Thursday, June 6, 2013

One Year Anniversary...Bittersweet

One year ago today, Secrets of Jenkins Bridge was released. It was an exciting lead up to the release. I love this story. It's my true 'baby' as it was the first one I wrote over five years ago.

However, in the early morning hours of release day, I received the dreaded phone mom had passed away nearly squashing all thoughts of the release. But honestly, it was the only thing that got me through the day. I forced myself to do the promoting and all. It was hard, don't get me wrong. I would rather have curled into a ball and not move. But, I'm my mother's daughter. That wasn't possible. I had my children, to my book release, to other things also. And that's one of the many things she instilled in me. Taking it on, picking up, and keep chugging along even when all you want to do is hide.

Christmas 2007 at my mom's in CT. Left to, me, my daughter Jess, my son Aaron who is holding my son Josh, and my niece Carol (BTW she hates this picture, lol)

It's a bittersweet anniversary......

Wednesday, June 5, 2013

Bookmark Tour: My pleasure to have Nerine Dorman

 I'm excited to have Nerine Dorman here today as part of her Bookmark Tour for her new release Camdeboo Nights. She's not only going to share with us a glimpse of Camdeboo Nights, but also some of her other published books.

Take it away, Nerine....

While Camdeboo Nights was written ages and ages ago, little do folks know that there are other works set in the same world (although none of the characters truly overlap). For many, their first taste of my writing will be Camdeboo Nights, which I best describe as a crazy road trip involving a mismatched pack of youngsters out for an unforgettable adventure.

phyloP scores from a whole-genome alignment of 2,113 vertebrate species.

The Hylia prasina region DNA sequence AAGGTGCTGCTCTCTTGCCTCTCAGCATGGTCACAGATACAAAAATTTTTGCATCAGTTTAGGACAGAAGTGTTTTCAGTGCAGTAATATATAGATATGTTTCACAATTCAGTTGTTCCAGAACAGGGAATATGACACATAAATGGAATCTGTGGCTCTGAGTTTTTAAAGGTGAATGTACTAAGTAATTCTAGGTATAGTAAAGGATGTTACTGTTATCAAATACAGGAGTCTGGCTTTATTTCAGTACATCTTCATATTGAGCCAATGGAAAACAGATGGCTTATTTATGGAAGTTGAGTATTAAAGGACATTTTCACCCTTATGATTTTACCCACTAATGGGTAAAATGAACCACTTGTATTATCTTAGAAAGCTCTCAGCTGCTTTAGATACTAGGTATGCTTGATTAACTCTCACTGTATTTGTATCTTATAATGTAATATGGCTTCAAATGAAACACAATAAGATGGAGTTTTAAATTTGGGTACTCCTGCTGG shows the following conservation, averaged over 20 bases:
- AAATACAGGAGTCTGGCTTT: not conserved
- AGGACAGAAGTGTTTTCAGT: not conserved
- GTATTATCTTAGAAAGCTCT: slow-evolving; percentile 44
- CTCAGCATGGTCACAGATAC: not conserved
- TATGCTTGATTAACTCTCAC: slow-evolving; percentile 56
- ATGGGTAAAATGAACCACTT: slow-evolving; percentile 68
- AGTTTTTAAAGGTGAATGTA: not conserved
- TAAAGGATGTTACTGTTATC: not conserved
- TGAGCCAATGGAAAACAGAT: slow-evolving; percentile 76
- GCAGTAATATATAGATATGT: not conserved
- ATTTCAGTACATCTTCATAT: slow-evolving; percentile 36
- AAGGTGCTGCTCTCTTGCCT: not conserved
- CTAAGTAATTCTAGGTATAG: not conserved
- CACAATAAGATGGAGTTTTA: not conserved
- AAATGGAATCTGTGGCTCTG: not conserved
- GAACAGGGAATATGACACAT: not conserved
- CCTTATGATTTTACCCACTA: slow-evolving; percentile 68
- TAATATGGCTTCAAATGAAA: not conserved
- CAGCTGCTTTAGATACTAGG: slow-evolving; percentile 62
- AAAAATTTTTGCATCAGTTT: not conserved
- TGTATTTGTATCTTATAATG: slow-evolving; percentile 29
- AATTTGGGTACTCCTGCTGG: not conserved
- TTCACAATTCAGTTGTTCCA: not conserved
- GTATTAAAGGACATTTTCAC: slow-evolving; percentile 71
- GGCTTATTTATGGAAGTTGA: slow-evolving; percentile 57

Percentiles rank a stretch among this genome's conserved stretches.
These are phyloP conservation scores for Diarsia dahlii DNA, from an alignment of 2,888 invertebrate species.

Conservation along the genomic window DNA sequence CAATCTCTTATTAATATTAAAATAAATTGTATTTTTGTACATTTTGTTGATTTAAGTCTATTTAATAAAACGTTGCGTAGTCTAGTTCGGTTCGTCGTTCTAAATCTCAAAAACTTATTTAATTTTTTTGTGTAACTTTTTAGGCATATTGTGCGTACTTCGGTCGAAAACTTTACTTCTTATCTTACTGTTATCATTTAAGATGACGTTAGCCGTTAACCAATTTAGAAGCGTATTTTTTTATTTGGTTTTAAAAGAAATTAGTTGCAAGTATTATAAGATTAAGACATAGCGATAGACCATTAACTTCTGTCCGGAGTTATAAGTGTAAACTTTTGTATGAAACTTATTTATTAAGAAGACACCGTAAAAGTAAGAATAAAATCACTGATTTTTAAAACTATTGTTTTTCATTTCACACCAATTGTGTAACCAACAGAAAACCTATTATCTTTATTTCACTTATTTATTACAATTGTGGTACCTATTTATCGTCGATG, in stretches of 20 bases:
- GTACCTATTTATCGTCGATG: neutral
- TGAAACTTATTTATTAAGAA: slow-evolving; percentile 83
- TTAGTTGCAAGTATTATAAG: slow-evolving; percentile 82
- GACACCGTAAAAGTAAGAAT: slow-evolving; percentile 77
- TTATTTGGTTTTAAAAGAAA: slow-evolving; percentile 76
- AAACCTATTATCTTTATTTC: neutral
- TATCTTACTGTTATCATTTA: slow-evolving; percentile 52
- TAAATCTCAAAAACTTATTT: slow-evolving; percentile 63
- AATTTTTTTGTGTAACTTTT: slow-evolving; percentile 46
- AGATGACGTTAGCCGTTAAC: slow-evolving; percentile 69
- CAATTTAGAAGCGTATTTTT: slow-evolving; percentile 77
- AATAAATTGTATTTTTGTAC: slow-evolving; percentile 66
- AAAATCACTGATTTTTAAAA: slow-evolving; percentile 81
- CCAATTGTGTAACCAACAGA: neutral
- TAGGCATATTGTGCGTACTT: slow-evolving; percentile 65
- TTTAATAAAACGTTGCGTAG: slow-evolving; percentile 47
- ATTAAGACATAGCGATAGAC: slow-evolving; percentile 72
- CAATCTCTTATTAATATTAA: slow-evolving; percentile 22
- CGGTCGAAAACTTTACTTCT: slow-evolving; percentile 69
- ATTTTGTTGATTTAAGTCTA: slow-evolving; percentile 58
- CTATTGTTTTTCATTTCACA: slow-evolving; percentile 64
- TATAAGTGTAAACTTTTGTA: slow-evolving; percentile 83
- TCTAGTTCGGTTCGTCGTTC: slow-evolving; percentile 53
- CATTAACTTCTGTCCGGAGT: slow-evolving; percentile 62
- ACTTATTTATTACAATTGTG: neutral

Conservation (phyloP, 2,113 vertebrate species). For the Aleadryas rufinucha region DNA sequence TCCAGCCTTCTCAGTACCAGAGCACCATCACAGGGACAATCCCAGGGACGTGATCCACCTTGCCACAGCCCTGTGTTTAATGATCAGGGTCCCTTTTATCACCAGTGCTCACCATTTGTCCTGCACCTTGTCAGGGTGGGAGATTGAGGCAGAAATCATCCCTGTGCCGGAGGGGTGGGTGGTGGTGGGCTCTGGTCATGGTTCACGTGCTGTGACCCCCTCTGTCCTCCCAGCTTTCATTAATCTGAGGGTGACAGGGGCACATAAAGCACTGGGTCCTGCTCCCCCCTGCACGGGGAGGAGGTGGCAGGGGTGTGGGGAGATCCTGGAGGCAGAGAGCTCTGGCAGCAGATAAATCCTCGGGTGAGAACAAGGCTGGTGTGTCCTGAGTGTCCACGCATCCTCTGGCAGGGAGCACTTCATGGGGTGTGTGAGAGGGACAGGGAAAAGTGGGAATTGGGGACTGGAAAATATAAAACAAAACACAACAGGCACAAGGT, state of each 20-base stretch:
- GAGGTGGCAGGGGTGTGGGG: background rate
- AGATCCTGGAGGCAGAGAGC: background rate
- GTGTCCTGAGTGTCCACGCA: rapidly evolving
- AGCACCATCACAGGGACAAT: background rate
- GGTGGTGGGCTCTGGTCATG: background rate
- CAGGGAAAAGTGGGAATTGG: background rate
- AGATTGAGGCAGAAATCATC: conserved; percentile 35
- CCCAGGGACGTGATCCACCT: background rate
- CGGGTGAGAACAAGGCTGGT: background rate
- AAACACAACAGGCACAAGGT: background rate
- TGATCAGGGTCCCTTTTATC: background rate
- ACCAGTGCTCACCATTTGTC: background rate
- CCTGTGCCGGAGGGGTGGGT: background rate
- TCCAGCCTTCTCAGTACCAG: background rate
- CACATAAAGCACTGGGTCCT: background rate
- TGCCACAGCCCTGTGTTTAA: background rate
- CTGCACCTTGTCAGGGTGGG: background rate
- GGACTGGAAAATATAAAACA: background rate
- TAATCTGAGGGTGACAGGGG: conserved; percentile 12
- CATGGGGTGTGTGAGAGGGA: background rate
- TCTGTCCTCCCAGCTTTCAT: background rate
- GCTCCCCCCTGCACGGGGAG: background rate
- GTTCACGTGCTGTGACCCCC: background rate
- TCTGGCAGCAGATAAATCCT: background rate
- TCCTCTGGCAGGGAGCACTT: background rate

Yes, there are vampires, witches, mages and other strange things, but there’s also the opportunity to explore a world you might not be previously acquainted with – contemporary fantasy in a South African setting.

But now for the two novellas…

To put you in the picture, when Camdeboo Nights was finished, it spent quite a while on sub. At that time, I (briefly) had a literary agent so I thought I’d write a few novellas while I waited to see what would happen with the novel. In addition to having something short to turn my hand to, I also wanted to explore my setting a little more.

Although there is no real sequence to these three works, and you can read them in any order you wish, I suggest folks start with  The Namaqualand Book of the Dead . It’s the least paranormal of the three and tells the story of a young woman who hitchhikes up the South African West Coast in search of the truth behind the murder of her boyfriend. It’s a road trip story (as are a lot of my tales) and offers a gradual introduction to my take on the vampire mythos.

Next up is What Sweet Music They Make takes us a little deeper into the vampiric society that I’ve created. It’s the story of two musicians who together discover that they’re capable of something wonderful – only they’re pawns in an ages old game played between powerful elders. It’s a story about the choices we make and whether our freedom is important for our happiness.